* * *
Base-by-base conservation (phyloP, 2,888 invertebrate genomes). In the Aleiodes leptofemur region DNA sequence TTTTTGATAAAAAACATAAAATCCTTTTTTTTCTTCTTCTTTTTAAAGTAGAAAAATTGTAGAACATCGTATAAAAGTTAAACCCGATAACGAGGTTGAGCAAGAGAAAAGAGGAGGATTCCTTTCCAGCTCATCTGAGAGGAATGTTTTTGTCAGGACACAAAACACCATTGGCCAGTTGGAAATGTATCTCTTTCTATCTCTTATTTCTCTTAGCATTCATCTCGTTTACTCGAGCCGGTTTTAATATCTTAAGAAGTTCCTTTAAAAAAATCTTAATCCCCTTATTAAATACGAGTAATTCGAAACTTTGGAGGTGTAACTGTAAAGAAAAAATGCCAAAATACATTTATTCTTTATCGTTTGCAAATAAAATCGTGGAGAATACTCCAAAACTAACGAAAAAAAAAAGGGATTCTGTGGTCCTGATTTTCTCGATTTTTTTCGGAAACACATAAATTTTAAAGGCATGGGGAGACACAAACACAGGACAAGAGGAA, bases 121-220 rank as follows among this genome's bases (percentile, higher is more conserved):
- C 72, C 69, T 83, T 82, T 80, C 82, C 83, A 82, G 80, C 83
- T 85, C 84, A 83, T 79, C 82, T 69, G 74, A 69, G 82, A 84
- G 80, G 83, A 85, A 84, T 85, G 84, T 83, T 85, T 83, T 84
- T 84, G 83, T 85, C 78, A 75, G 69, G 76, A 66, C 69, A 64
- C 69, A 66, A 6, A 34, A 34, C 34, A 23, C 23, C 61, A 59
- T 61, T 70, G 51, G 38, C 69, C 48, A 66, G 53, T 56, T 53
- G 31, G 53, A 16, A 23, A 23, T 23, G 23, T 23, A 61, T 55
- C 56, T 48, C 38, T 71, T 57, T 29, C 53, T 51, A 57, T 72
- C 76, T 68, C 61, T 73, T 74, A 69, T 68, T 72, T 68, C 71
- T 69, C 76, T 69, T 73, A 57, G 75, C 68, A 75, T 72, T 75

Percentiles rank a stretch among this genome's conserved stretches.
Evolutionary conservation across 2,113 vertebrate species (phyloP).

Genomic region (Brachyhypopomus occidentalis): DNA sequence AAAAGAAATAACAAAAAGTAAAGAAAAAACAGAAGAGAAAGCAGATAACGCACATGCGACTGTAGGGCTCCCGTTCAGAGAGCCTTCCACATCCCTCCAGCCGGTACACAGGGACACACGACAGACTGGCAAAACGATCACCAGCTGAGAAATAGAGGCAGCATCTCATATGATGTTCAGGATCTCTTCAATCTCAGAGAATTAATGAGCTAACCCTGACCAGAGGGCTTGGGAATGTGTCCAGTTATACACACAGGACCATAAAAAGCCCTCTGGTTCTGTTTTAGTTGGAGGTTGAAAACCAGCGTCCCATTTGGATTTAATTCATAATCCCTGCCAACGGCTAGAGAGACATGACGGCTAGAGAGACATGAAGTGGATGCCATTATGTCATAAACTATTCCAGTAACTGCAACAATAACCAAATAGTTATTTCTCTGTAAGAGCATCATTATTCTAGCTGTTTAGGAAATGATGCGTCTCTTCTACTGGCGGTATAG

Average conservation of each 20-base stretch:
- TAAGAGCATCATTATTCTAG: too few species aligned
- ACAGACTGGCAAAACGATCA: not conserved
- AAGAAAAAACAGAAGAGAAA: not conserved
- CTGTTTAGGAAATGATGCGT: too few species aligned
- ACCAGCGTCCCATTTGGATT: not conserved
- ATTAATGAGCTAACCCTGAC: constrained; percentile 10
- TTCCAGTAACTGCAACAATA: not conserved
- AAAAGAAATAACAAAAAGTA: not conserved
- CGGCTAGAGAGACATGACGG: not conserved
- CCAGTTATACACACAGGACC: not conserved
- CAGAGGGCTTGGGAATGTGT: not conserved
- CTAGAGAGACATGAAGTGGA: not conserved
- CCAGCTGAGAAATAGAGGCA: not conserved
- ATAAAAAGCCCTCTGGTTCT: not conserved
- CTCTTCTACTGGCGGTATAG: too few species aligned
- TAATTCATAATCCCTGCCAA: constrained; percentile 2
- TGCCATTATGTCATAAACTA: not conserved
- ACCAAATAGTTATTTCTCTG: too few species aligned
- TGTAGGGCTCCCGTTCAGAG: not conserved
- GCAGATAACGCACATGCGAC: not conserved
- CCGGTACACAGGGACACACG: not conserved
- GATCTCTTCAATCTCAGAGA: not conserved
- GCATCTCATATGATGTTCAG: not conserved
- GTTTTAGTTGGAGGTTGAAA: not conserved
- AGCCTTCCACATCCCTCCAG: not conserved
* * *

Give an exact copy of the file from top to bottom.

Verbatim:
Base-by-base conservation (phyloP, 2,888 invertebrate genomes). In the Aleiodes leptofemur region DNA sequence TTTTTGATAAAAAACATAAAATCCTTTTTTTTCTTCTTCTTTTTAAAGTAGAAAAATTGTAGAACATCGTATAAAAGTTAAACCCGATAACGAGGTTGAGCAAGAGAAAAGAGGAGGATTCCTTTCCAGCTCATCTGAGAGGAATGTTTTTGTCAGGACACAAAACACCATTGGCCAGTTGGAAATGTATCTCTTTCTATCTCTTATTTCTCTTAGCATTCATCTCGTTTACTCGAGCCGGTTTTAATATCTTAAGAAGTTCCTTTAAAAAAATCTTAATCCCCTTATTAAATACGAGTAATTCGAAACTTTGGAGGTGTAACTGTAAAGAAAAAATGCCAAAATACATTTATTCTTTATCGTTTGCAAATAAAATCGTGGAGAATACTCCAAAACTAACGAAAAAAAAAAGGGATTCTGTGGTCCTGATTTTCTCGATTTTTTTCGGAAACACATAAATTTTAAAGGCATGGGGAGACACAAACACAGGACAAGAGGAA, bases 121-220 rank as follows among this genome's bases (percentile, higher is more conserved):
- C 72, C 69, T 83, T 82, T 80, C 82, C 83, A 82, G 80, C 83
- T 85, C 84, A 83, T 79, C 82, T 69, G 74, A 69, G 82, A 84
- G 80, G 83, A 85, A 84, T 85, G 84, T 83, T 85, T 83, T 84
- T 84, G 83, T 85, C 78, A 75, G 69, G 76, A 66, C 69, A 64
- C 69, A 66, A 6, A 34, A 34, C 34, A 23, C 23, C 61, A 59
- T 61, T 70, G 51, G 38, C 69, C 48, A 66, G 53, T 56, T 53
- G 31, G 53, A 16, A 23, A 23, T 23, G 23, T 23, A 61, T 55
- C 56, T 48, C 38, T 71, T 57, T 29, C 53, T 51, A 57, T 72
- C 76, T 68, C 61, T 73, T 74, A 69, T 68, T 72, T 68, C 71
- T 69, C 76, T 69, T 73, A 57, G 75, C 68, A 75, T 72, T 75

Percentiles rank a stretch among this genome's conserved stretches.
Evolutionary conservation across 2,113 vertebrate species (phyloP).

Genomic region (Brachyhypopomus occidentalis): DNA sequence AAAAGAAATAACAAAAAGTAAAGAAAAAACAGAAGAGAAAGCAGATAACGCACATGCGACTGTAGGGCTCCCGTTCAGAGAGCCTTCCACATCCCTCCAGCCGGTACACAGGGACACACGACAGACTGGCAAAACGATCACCAGCTGAGAAATAGAGGCAGCATCTCATATGATGTTCAGGATCTCTTCAATCTCAGAGAATTAATGAGCTAACCCTGACCAGAGGGCTTGGGAATGTGTCCAGTTATACACACAGGACCATAAAAAGCCCTCTGGTTCTGTTTTAGTTGGAGGTTGAAAACCAGCGTCCCATTTGGATTTAATTCATAATCCCTGCCAACGGCTAGAGAGACATGACGGCTAGAGAGACATGAAGTGGATGCCATTATGTCATAAACTATTCCAGTAACTGCAACAATAACCAAATAGTTATTTCTCTGTAAGAGCATCATTATTCTAGCTGTTTAGGAAATGATGCGTCTCTTCTACTGGCGGTATAG

Average conservation of each 20-base stretch:
- TAAGAGCATCATTATTCTAG: too few species aligned
- ACAGACTGGCAAAACGATCA: not conserved
- AAGAAAAAACAGAAGAGAAA: not conserved
- CTGTTTAGGAAATGATGCGT: too few species aligned
- ACCAGCGTCCCATTTGGATT: not conserved
- ATTAATGAGCTAACCCTGAC: constrained; percentile 10
- TTCCAGTAACTGCAACAATA: not conserved
- AAAAGAAATAACAAAAAGTA: not conserved
- CGGCTAGAGAGACATGACGG: not conserved
- CCAGTTATACACACAGGACC: not conserved
- CAGAGGGCTTGGGAATGTGT: not conserved
- CTAGAGAGACATGAAGTGGA: not conserved
- CCAGCTGAGAAATAGAGGCA: not conserved
- ATAAAAAGCCCTCTGGTTCT: not conserved
- CTCTTCTACTGGCGGTATAG: too few species aligned
- TAATTCATAATCCCTGCCAA: constrained; percentile 2
- TGCCATTATGTCATAAACTA: not conserved
- ACCAAATAGTTATTTCTCTG: too few species aligned
- TGTAGGGCTCCCGTTCAGAG: not conserved
- GCAGATAACGCACATGCGAC: not conserved
- CCGGTACACAGGGACACACG: not conserved
- GATCTCTTCAATCTCAGAGA: not conserved
- GCATCTCATATGATGTTCAG: not conserved
- GTTTTAGTTGGAGGTTGAAA: not conserved
- AGCCTTCCACATCCCTCCAG: not conserved